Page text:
IN THE UNITED STATES DISTRICT COURT FOR THE SOUTHERN DISTRICT OF ALABAMA SOUTHERN DIVISION SUSAN H. DUTHIE, Plaintiff, v. MICHAEL J. ASTRUE, Commissioner of Social Security, Defendant. ) ) ) ) ) ) ) ) ) ) CIVIL ACTION NO. 11-0291-N ORDER Plaintiff files this appeal from the Commissioner’s denial of her claim for a period of disability and disability insurance benefits. The parties have consented (doc. 18) to the exercise of jurisdiction by the Magistrate Judge and this case has been referred (doc. 19) to the undersigned to conduct all proceedings and order the entry of judgment. Oral argument was held before the undersigned on May 2, 2012, at which Attorney Colin Kemmerly appeared on behalf of the plaintiff and Assistant United States Attorney Patricia Beyer represented the Commissioner. After careful consideration of the record, including the briefs of the parties and the arguments of counsel, it is ORDERED that the decision of the Commissioner be upheld and judgment entered for the Commissioner. Plaintiff filed her administrative claim on April 18, 2007; it was denied administratively on June 27, 2007, and plaintiff timely filed a Request for Hearing. The hearing was held before the Administrative Law Judge (“ALJ”) on March 4, 2009, but was continued to allow plaintiff to talk to an attorney. A supplemental hearing was held on May 1, 2009, at which plaintiff was represented by counsel. The ALJ issued an unfavorable decision on August 4, 2009, and the Appeals Council denied plaintiff’s request for review on April 29, 2011. The denial of benefits thus became the final decision of the Commissioner. Claims Presented 1. The ALJ’s Residual Functional Capacity determination was not supported by substantial evidence, as the ALJ rejected the opinions of plaintiff’s treating physician and substituted her judgment for that of the treating physician, and did not seek clarification from physician. 2. The ALJ erred in finding plaintiff had the RFC to perform light work despite finding that plaintiff had limitations less than full range of light work. Legal Standard Scope of Judicial Review A limited scope of judicial review applies to a denial of Social Security benefits by the Commissioner. Judicial review of the administrative decision addresses three questions: (1) whether the proper legal standards were applied; (2) whether there was substantial evidence to support the findings of fact; and (3) whether the findings of fact resolved the crucial issues. Washington v. Astrue, 558 F.Supp.2d 1287, 1296 (N.D.Ga. 2008); Fields v. Harris, 498 F.Supp. 478, 488 (N.D.Ga. 1980). This Court may not decide the facts anew, reweigh the evidence, or substitute its judgment for that of the Commissioner. If substantial evidence supports the Commissioner's factual findings and the Commissioner applies the proper legal standards, the Commissioner's findings are conclusive. Lewis v. Callahan, 125 F.3d 1436, 1439-40 (11th Cir. 1997); Barnes v. Sullivan, 932 F.2d 1356, 1358 (11th Cir. 1991); Martin v. Sullivan, 894 F.2d 1520, 1529 (11th Cir. 1990); Walker v. Bowen, 826 F.2d 996, 999 (11th Cir. 1987); Hillsman v. Bowen, 804 F.2d 1179, 1180 (11th Cir. 1986); Bloodsworth v. Heckler, 703 F.2d 1233, 1239 (11th Cir. 1983). ASubstantial evidence@ means more than a scintilla, but less than a preponderance. In other words, Asubstantial evidence@ means such relevant evidence as a reasonable mind might accept as adequate to support a conclusion and it must be enough to 2 justify a refusal to direct a verdict were the case before a jury. Richardson v. Perales, 402 U.S. 389 (1971); Hillsman, 804 F.2d at 1180; Bloodsworth, 703 F.2d at 1239. AIn determining whether substantial evidence exists, [the Court] must view the record as a whole, taking into account evidence favorable as well as unfavorable to the [Commissioner's] decision.@ Chester v. Bowen, 792 F.2d 129, 131 (11th Cir. 1986). Even where there is substantial evidence to the contrary of the ALJ's findings, the ALJ decision will not be overturned where Athere is substantially supportive evidence@ of the ALJ's decision. Barron v. Sullivan, 924 F.2d 227, 230 (11th Cir. 1991). In contrast, review of the ALJ's application of legal principles is plenary. Foote v. Chater, 67 F.3d 1553, 1558 (11th Cir. 1995); Walker, 826 F.2d at 999. Statutory and Regulatory Framework The Social Security Act's general disability insurance benefits program (“DIB”) provides income to individuals who are forced into involuntary, premature retirement, provided they are both insured and disabled, regardless of indigence. See 42 U.S.C. § 423(a). The Social Security Act’s Supplemental Security Income (“SSI”) is a separate and distinct program. SSI is a general public assistance measure providing an additional resource to the aged, blind, and disabled to assure that their income does not fall below the poverty line. Eligibility for SSI is based upon proof of indigence and disability. See 42 U.S.C. §§ 1382(a), 1382c(a)(3)(A)-(C). However, despite the fact they are separate programs, the law and regulations governing a claim for DIB and a claim for SSI are identical; therefore, claims for DIB and SSI are treated identically for the purpose of determining whether a claimant is disabled. Patterson v. Bowen, 799 F.2d 1455, 1456 n .1 (11th Cir. 1986). Applicants under DIB and SSI must provide “disability” within the meaning of the Social Security Act which defines disability in virtually identical language for 3 both programs. See 42 U.S.C. §§ 423(d), 1382c(a)(3), 1382c(a)(3)(G); 20 C.F.R. §§ 404.1505(a), 416.905(a). A person is entitled to disability benefits when the person is unable to Engage in any substantial gainful activity by reason of any medically determinable physical or mental impairment which can be expected to result in death or which has lasted or can be expected to last for a continuous period of not less than 12 months. 42 U.S.C. §§ 423(d)(1)(A), 1382c(a)(3)(A). A “physical or mental impairment” is one resulting from anatomical, physiological, or psychological abnormalities which are demonstrable by medically acceptable clinical and laboratory diagnostic techniques. 42 U.S.C. §§ 423(d)(3), 1382c(a)(3)(D). The Commissioner of Social Security employs a five-step, sequential evaluation process to determine whether a claimant is entitled to benefits. See 20 C.F.R. §§ 404.1520, 416.920 (2010). (1) Is the person presently unemployed? (2) Is the person's impairment(s) severe? (3) Does the person's impairment(s) meet or equal one of the specific impairments set forth in 20 C.F.R. Pt. 404, Subpt. P, App. 1?1 (4) Is the person unable to perform his or her former occupation? (5) Is the person unable to perform any other work within the economy? An affirmative answer to any of the questions leads either to the next question, or, on steps three and five, to a finding of disability. A negative answer to any question, other than step three, leads to a determination of “not disabled.” McDaniel v. Bowen, 800 F.2d 1026, 1030 (11th Cir. 1986). The burden of proof rests on a claimant through Step 4. See Phillips v. Barnhart, 357 F.3d 1232, 1237–39 (11th Cir. 2004). Claimants establish a prima facie case of qualifying disability once they meet the burden of proof from Step 1 through Step 4. At Step 5, the burden shifts to 1 This subpart is also referred to as “the Listing of Impairments” or “the Listings.” 4 the Commissioner, who must then show there are a significant number of jobs in the national economy the claimant can perform. Id. To perform the fourth and fifth steps, the ALJ must determine the claimant's Residual Functional Capacity (RFC). Id. at 1238–39. RFC is what the claimant is still able to do despite his impairments and is based on all relevant medical and other evidence. Id. It also can contain both exertional and nonexertional limitations. Id. at 1242–43. At the fifth step, the ALJ considers the claimant's RFC, age, education, and work experience to determine if there are jobs available in the national economy the claimant can perform. Id. at 1239. To do this, the ALJ can either use the Medical Vocational Guidelines, 20 C.F.R. pt. 404 subpt. P, app. 2 (“grids”) ,or hear testimony from a vocational expert (VE). Id. at 1239–40. The grids allow the ALJ to consider factors such as age, confinement to sedentary or light work, inability to speak English, educational deficiencies, and lack of job experience. Each factor can independently limit the number of jobs realistically available to an individual. Id. at 1240. Combinations of these factors yield a statutorily-required finding of “Disabled” or “Not Disabled.” Id. Facts On April 18, 2007, plaintiff filed an application for a period of disability and Disability Insurance benefits. The agency denied her claim on June 27, 2007, following which she filed a timely Request for Hearing. An Administrative Law Judge (“ALJ”) held a hearing on March 4, 2009, and conducted a supplemental hearing on May 1, 2009, to allow plaintiff to obtain representation. The ALJ issued an unfavorable decision on April 29, 2011, finding that plaintiff 5 suffered from the following “severe”2 conditions: Coronary Artery Disease, Congestive Heart Failure, Diabetes with Neuropathy and retinopathy, depression, osteoarthritis, and carpal tunnel syndrome. Plaintiff completed high school and attended three years of college. Her past relevant work includes experience as a licensed practical nurse and a retail manager. At the time of the final decision by the ALJ, plaintiff was 46 years of age.3 The ALJ determined that plaintiff could not perform her past relevant work but could perform light work with some additional limitations and, based on the opinion of a vocational expert, that there were sufficient jobs in the local and national economy which plaintiff could perform subject to her limitations. Plaintiff’s Testimony Plaintiff was 45 years of age at the time of her hearing, had a college education and was licensed as an LPN. She claimed disability beginning on May 22, 2006; prior to that time, she had been employed as a nurse at Holman Prison. She testified that she stopped work on that day due to a “legal issue” and decided not to return. She had been thinking of quitting because of health problems including swelling of her feet, pain in her hands particularly when writing at work, complications due to diabetes, and congestive heart failure. She stated that sometimes her blood sugar was so high at work that she would suffer incontinence and vomiting, and other times that it would be so low that she would have to leave a patient and get a snack, but that she 2 An impairment is "severe" if it significantly limits a claimant's physical or mental ability to do basic work activities. See 20 C.F.R. § 404.1521(a). 3 In her written decision, the ALJ also found that plaintiff had suffered a recent history of urinary incontinence but that condition was treated with surgery on March 11, 2009, which was generally successful at relieving the symptoms. Plaintiff also had been diagnosed with possible multiple sclerosis, but that her neurologist ruled out that condition in January 2009. 6 would have to climb 3 flights of stairs to do so which caused discomfort and problems with her heart. Plaintiff had carpal tunnel surgery on her left hand. She testified that one her doctors, Dr. Bassam, told her not to have the surgery because the carpal tunnel problems were related to her diabetes and that surgery would not help. However, another doctor, Dr. Smith, convinced her to try it. The surgery helped some, relieving some of her pain, but she still dropped things. When the neuropathy gets bad, she can not feel what is in her hand. Doc. 12 at 52. Dr. Smith also prescribed therapy for her shoulder, but that after three weeks, she still had limited range of motion. One of the exercises she was to do at home involved leaning over a table, but after she complained that this caused a burning pain in her lower back, the doctor told her that she might have a bulging disc in her back. Plaintiff testified that she had suffered from diabetes for 42 years. She stated that she lived with her mother, aged 82, and her two children, ages 16 and 7; that she was able to drive, but that, while driving on one prior occasion, she almost hit a car she did not see because of her vision problems and therefore wasn’t comfortable driving and avoided driving alone. She thus generally had her mother or daughter ride with her when she drove. She estimated that she can lift a 5 pound bag of potatoes using both hands but 10 pounds gets difficult because her wrist cannot take it and she cannot lift things very high because of her shoulders. She stated that she does well with sitting as long as her legs are raised, because it helps with her heart problems and with the constant neuropathy pain in her feet. However, she gets stiff when she sits for more than 20-30 minutes at a time. She testified that she can stand for five minutes to do the dishes, but has to keep stopping to sit, and that she gets short of breath if 7 she walks too fast or walks farther than about fifty feet. She testified that she has to sit down in the grocery store about three times per hour. Plaintiff also stated that she has problems with her hands: she can hold a cup of coffee with both hands if she is careful, but that she drops things, mostly with her left hand but with her right sometimes as well. She can no longer cut her own toenails, so she has to pay to have it done. She states that she cannot use buttons and wears button-down blouses only when her daughter can help her get them on. She can not put on her own socks, so she wears socks only in the winter. She compensates for these limitations by wearing clothes made of stretch materials that she can slip on and off, and by wearing slip-on shoes. She says that after doing laundry and dishes, she is worn out and takes a nap for two to three hours. Plaintiff testified that her blood sugar goes up and down all the time, and that she still has problems with neuropathy, blurred vision, heart problems, kidney problems, and retinopathy. Her doctors had referred to her as being a “brittle” diabetic, meaning that her blood sugar is particularly hard to control. She has fallen several times and was told that it was due to her neuropathy. She also has arthritis in her left knee so she can not get back up when she falls or kneels. Plaintiff indicated that she could not take certain medications, including pain medications, because her doctors were worried about their effect on her kidneys. Her kidney specialist4 took her off Darvocet for that reason. She was given Lortab after the surgery, but was taken off that pain medication quickly because of the kidney problems. She is prescribed Ultram, but still suffers a great deal of pain. She can not take non-steroidal anti-inflammatory 4 Plaintiff has proteinurea, chronically high levels of protein in her urine, and stated that she has been informed that she has stage one kidney disease. 8 drugs. The ALJ asked plaintiff about side effects from her medications: plaintiff stated that she was tired all that time and had been told that could be due to her Neurontin; however, when her doctor took her off that medication, she remained tired so they put her back on. She takes a nap every day. The Lasix makes her urinate frequently, but she still has swelling in her legs. She is on insulin but still has wide swings in blood sugar. Plaintiff stated that she had some memory problems. She stated that she had undergone treatment for depression, but stopped talking the medications about a year prior to the hearing. She reported that she sometimes gets ‘really low,’ but that most of the time is ‘okay.’ She testified that her low blood sugar would cause her to black out “a lot,” id. at 52. Dr. Yoder’s physician’s assistant, Ms. Janessa Quinley, disputed this report when told about it by plaintiff and her mother. Ms. Quinley said that, if plaintiff had suffered a series of comas, as her mother claimed, she would be in the hospital. Even if they were blackouts, as claimed by plaintiff, Ms. Quinley also argued that, if they were blackouts as claimed by plaintiff, she could only come out of a blackout if fed sugar, and she would be unable to swallow. However, plaintiff’s mother told Ms. Quinley that she would put a dab of sugar on the end of her finger and put it in plaintiff’s mouth; once the sugar dissolved, it would get plaintiff conscious enough that she could drink something containing more sugar. Whether the dab of sugar or the passage of time remedied the problem is unclear. Shortly before the Social Security hearing, plaintiff underwent a heart catheterization performed by Dr. Fanchez [phonetic] at Cardiology Associates. The doctor said that she had a blockage, but that medication was the only thing they could do for it because her blood vessels had shrunk due to her diabetes and that a shunt would risk rupturing her blood vessels. He also did not recommend bypass surgery at that time. Dr. Fanchez prescribed medication for this 9 condition, but as it cost approximately $200 per month and was not covered by Medicaid, she could not afford it. The ALJ noted that plaintiff’s records contained some notes about non-compliance with her prescribed diabetic medication. Plaintiff explained that, for several years, she could not find a specialist to treat her diabetes who would accept Medicaid, and so was being followed by her family doctor, Dr. Yoder, who did not “follow[] me real strictly.” Id. at 49. Her nephrologist, Dr. Myer, was upset about her high readings. However, plaintiff eventually started seeing a neurologist who changed the type of insulin prescribed and adjusted the dosage she was taking. Plaintiff reports that she is currently compliant with the medications and, while they help, her blood sugar remains highly variable. As an example, she stated that her blood sugar was 285 on the morning of the hearing, which while generally considered high was low for her, and that it got as low as 80 between lunch and supper the day before. Medical Records Plaintiff’s primary care physician was Dr. Jonathan E. Yoder. In January 2007, he treated her for edema in both feet; that treatment continued on March 2 and March 28, 2007, when it was noted that plaintiff wanted to discuss getting disability benefits. His notes state that plaintiff has “a lot of problems associated with cardiac disease, high blood pressure, hypercholesterolemia and poorly controlled diabetes.” He states that he thinks she would be a candidate for disability but that she would have to investigate benefits for herself.5 Plaintiff 5 Plaintiff underwent an electrocardiogram which revealed normal sinus rhythm and other abnormality of indeterminate age, and a cardiolite stress test which was ‘equivocal.’ Dr. Richard J. Chernick, the cardiologist who performed the test, stated that the test showed a small area of inferospical reversibility that appeared to be more consistent with attenuation shift[, but that i]schernia appeared to be much less likely.” Doc. 12 at 289. In addition, during the same period, plaintiff had a brain magnetic resonance imaging (MRI) test which revealed nonspecific abnormalities possibly "just" related to vascular disease; a brain computerized tomography (CT) scan revealed prominent vertebral artery disease and (Continued) 10 relies heavily on a Clinical Assessment of Pain form completed on March 5, 2009, by Dr. Yoder’s office.6 Dr. Yoder referred plaintiff to Dr. Katharina V. Meyer, a nephrologist, who first saw plaintiff on May 16, 2007, to be seen for proteinuria, edema, and stage one chronic kidney disease. Plaintiff at that time was taking Humulin, Zyprexa, Vytorin, Synthroid, Lasix, Zaroxolyn, Lopressor, Spironolactone and Darvocet. Dr. Meyer added Benicar for blood pressure and proteinuria, insulin, and the Humalog pen so plaintiff could take insulin at lunchtime. On June 15, 2007, Jill Hall, PhD, performed a psychological consultive examination and diagnosed plaintiff as suffering from adjustment disorder with depressed mood. She gave the opinion that plaintiff may have difficulty with the pressures of an ordinary work setting from a psychological point of view due to some depression and a multitude of physical problems. She has the ability to understand, carry out and remember instructions at this time and should be able to respond appropriately to supervision and coworkers. Dr. Hall stated that, though plaintiff should continue mental health treatment for depression, “her claim is much more of a physical nature than a psychological one.” Plaintiff saw a neurologist, Bassam A. Bassam, M.D., on January 2, 2009, for complaints of upper extremity pain and left hand disfunction, and lower extremity issues such as bilateral foot numbness and tingling. Dr. Bassam diagnosed plaintiff with likely diabetes-related other, more questionable abnormalities (Tr. 531); an echocardiogram which showed overall preserved left ventricular function and the absence of significant valvular regurgitation (Tr. 528-530); and a carotid duplex scan which revealed right carotid artery thickening without hemodynamically significant stenosis (Tr. 532). 6 A physician’s assistant at Dr. Yoder’s office completed the forms for Dr. Yoder’s signature 11 peripheral polyneuropathy and likely musculo-skeletal difficulties causing the upper extremity pain. Dr. Bassam adjusted plaintiff’s medications and ordered testing, which showed moderate to severe polyneuropathy, left carpal tunnel syndrome and ulnar neuropathy. He prescribed a wrist brace for plaintiff to wear. Dr. Jeff Fahy, a gynecologist, treated plaintiff between February 19, and April 10, 2009, for urinary incontinence. He performed endometrial ablation on an endocervical polyp discovered during testing and also implanted a ‘mini-arc device’ to help with the incontinence. Analysis Residual Functional Capacity Plaintiff’s first claim on appeal is that the ALJ’s RFC determination was not supported by substantial evidence. Plaintiff cites what she refers to as the improper rejection of the opinions of plaintiff’s treating physician, Dr. Yoder, and substitution of the ALJ’s medical opinion. Plaintiff argues that ALJ stated that Dr. Yoder’s treatment notes did not rule out work but failed to seek clarification from Dr. Yoder over the purported difference between the treatment notes and his opinion letter. [A] treating physician'’ opinion about the nature and severity of a claimant's impairment is generally given controlling weight if it is well supported and is not inconsistent with the other substantial evidence. 20 C.F.R. § 404.1527(d)(2). A treating physician's opinion is given “substantial or considerable weight unless ‘good cause’ is shown to the contrary.” Phillips [v. Barnhart], 357 F.3d [1232] at 1240 [11th Cir. 2004)]. Good cause exists when: (1) the treating physician's opinion is not bolstered by the evidence; (2) evidence supports a contrary finding; or (3) the treating physician's opinion was conclusory or inconsistent with the physician's own medical records. Id. at 1240–41. Silverio v. Commissioner of Social Security, 461 Fed.Appx 869, ___ *3 (11th Cir. 2012). With regard to the Clinical Assessment of Pain form and the Diabetes Questionnaire, the ALJ found them entitled to little weight. 12 While these forms were completed by an “other” medical source and an “acceptable” treating source, they contain vague statements with very little explanation of the evidence relied on in forming the opinions.7 Both forms contain equivocal language acknowledging that [] the opinions were heavily based on the subjective report of symptoms and limitations provided by the claimant. The claimant presented to Ms. Quinley on March 5, 2009, with the chief complaint of “I need my disability papers filled out.” Ms. Quinley noted the claimant said her symptoms are “pain ‘level C on the papers’ i.e. inhibit ADLs/functioning at work.” In the Diabetes Questionnaire, when asked to give an opinion on the claimant’s ability to work, Ms. Quinley stated that it “depends on activities required for specific employment.” Ms. Quinley further stated that the answers given were “based on patient current report and the objective data from her record in our office only.” In the CAP form, when asked whether the claimant can engage in employment, Ms. Quinley answered “probably not, based on patient report.” Further, Ms. Quinley noted in connection with completing the forms that “she should seek employment as long as she can function in available job capacities, in order to stay active [and] delay declining status.” However, the undersigned [h]as considered the opinions rendered in Dr. Yoder’s records in conjunction with the treatment notes, and finds that they support the conclusion that the claimant is limited to performing no more than light work. The undersigned does not read these opinions as ruling our work, and whatever implication there is to that conclusion is not accepted as it is not supported by the treatment notes. The undersigned also notes that the March 5, 2009, office visit when the claimant requested the disability forms be completed, Ms. Quinley stated in her review that the claimant first mentioned “frank ‘pain’ in our records” was in July, 2007; and it has not been a consistent complaint during encounters. Doc. 12 at 30. As set forth above, this court is bound by a highly deferential standard of review in considering the decision of the ALJ. The court may not make its own findings nor re-weigh the evidence. In this instance, the ALJ’s refusal to give controlling weight to the two forms completed by Dr. Yoder’s office is supported by substantial evidence, which the ALJ detailed in the written decision. The ALJ did not discount any other submissions from Dr. Yoder’s office, and expressly relied on the treatment notes. The ALJ cited language from within the forms as 7 As with all such forms, the responses are multiple choice or short answer, without provision for explanation except for a comment section at the end. 13 well as portions of the treatment records of Dr. Yoder; this evidence is facially sufficient under binding precedent to justify giving those opinions less than controlling weight. Nor does the court find that the equivocal language in those forms—as found by the ALJ—required the ALJ to seek clarification from Dr. Yoder; the language used is adequately clear and the mere fact that the ALJ found that Dr. Yoder’s treatment records did not support his conclusions in the two forms does not automatically require “clarification.” Accordingly, the court finds that plaintiff’s first assignment of error does not justify remand. Light Work Plaintiff also argues8 that the ALJ’s RFC finding that plaintiff could perform light work was not supported by substantial evidence particularly where the ALJ also found that plaintiff had limitations within the range of light work. Plaintiff states that the ALJ “failed to cite any evidence from acceptable medical sources to support her own medical opinion” and provided no explanation for her finding.9 The ALJ found that plaintiff suffered the following limitations due to depression, pain and diabetic neuropathy: she can lift and/or carry up to 20 pounds occasionally and 10 pounds frequently; can stand or walk and can sit for up to 6 hours each in an eight hour day, with regular breaks and the opportunity to alternate positions after 30 minutes; can bend forward with her 8 Plaintiff’s argument lacks significant development. The brief on this point consists of a block quote from Social Security Ruling 83-10 defining the terms “light work” and “frequent;” a statement that “Social Security Ruling 83-12 provides that light work does not include sit/stand jobs;” and two sentences restating the issue. This theory was not developed further at oral argument. 9 Plaintiff argues that the ALJ’s decision is internally inconsistent because the ALJ rejected the opinions of Dr. Yoder but relied on his treatment notes. The court finds no such inconsistency as the ALJ rejected the opinions contained in the two forms completed by Dr. Yoder’s office staff, but did not reject the treatment notes or the opinions contained therein. 14 head down occasionally; can reach overhead with her left arm rarely. Her diabetic retinopathy limits her ability to work in a job that requires good far distance vision. Her mental impairments preclude semi-skilled and skilled jobs, but the ALJ found that plaintiff can understand, remember and carry out simple repetitive tasks, attend for 2-hour periods, and adapt to infrequent changes in the work setting. As a result of these limitations, the ALJ determined that plaintiff could perform “a restricted range of light work.” Doc. 12 at 27-30. There is no indication that the ALJ erroneously ignored the limitations she had found, as argued by plaintiff; the ALJ’s determination specifically included those limitations and found that plaintiff was limited to a “restricted range” of jobs within the light work category. At the hearing, the ALJ asked the Vocational Expert four hypothetical questions, for all of which the VE testified that there were available jobs. Doc. 12 at 63-65.10 These hypotheticals addressed the RFC findings made by the ALJ in her decision and did not simply reiterate a general limitation to light work. The court does not take plaintiff’s second grounds for appeal as challenging the ALJ’s finding of any individual limitation; the plaintiff’s general objection and her arguments raised in support of that challenge do not reach that far. Nonetheless, it appears that the limitations found by the ALJ were supported by specific findings in the record. Plaintiff’s second grounds for appeal is due to be denied. Conclusion For the foregoing reasons, it is hereby ORDERED that plaintiff’s appeal is DENIED and that judgment shall be entered for defendant. 10 In addition, the plaintiff’s representative asked two further hypotheticals, the first giving credence to plaintiff’s testimony that she had to nap for 2-3 hours each day, and the second based on a finding that movement would cause distraction from or total abandonment of task. In those instances, the VE stated that there would be no available jobs. Id. at 66-67. 15 DONE this the 28th day of June, 2012. /s/ Katherine P. Nelson UNITED STATES MAGISTRATE JUDGE 16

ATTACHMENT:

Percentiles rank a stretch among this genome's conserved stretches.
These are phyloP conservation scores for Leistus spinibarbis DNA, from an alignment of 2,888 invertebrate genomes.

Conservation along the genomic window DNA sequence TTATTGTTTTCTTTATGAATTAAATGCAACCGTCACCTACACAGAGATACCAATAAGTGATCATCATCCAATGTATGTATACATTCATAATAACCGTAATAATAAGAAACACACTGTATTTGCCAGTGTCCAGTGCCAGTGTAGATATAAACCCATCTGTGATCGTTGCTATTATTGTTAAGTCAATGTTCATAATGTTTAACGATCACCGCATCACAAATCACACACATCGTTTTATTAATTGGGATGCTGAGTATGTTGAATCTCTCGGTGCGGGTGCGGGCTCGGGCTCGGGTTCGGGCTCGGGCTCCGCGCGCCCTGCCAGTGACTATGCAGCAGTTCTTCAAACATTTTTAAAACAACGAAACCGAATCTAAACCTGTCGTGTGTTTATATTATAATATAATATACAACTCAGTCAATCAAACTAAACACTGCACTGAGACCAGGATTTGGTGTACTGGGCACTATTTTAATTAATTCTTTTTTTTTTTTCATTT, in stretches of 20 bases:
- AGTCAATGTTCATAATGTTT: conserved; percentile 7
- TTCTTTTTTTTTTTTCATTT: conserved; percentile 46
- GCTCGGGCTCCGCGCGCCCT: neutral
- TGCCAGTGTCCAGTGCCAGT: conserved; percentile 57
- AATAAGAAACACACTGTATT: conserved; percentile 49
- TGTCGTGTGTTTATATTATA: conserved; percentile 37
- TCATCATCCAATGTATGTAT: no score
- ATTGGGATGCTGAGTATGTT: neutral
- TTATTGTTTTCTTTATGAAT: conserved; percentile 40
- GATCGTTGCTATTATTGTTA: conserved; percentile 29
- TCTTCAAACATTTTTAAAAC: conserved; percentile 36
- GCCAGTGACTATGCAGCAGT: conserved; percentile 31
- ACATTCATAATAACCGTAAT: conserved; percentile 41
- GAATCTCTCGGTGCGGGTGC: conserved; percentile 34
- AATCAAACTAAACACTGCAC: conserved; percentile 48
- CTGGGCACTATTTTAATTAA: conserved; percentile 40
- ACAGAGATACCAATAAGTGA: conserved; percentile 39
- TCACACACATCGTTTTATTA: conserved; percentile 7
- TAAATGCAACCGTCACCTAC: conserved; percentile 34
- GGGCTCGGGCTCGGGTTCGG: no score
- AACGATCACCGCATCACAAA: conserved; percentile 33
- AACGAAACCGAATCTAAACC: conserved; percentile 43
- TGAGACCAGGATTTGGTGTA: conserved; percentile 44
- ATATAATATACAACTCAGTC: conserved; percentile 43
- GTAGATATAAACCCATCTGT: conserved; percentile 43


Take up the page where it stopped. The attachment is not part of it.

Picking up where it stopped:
Disclaimer: Justia Dockets & Filings provides public litigation records from the federal appellate and district courts. These filings and docket sheets should not be considered findings of fact or liability, nor do they necessarily reflect the view of Justia.

Why Is My Information Online?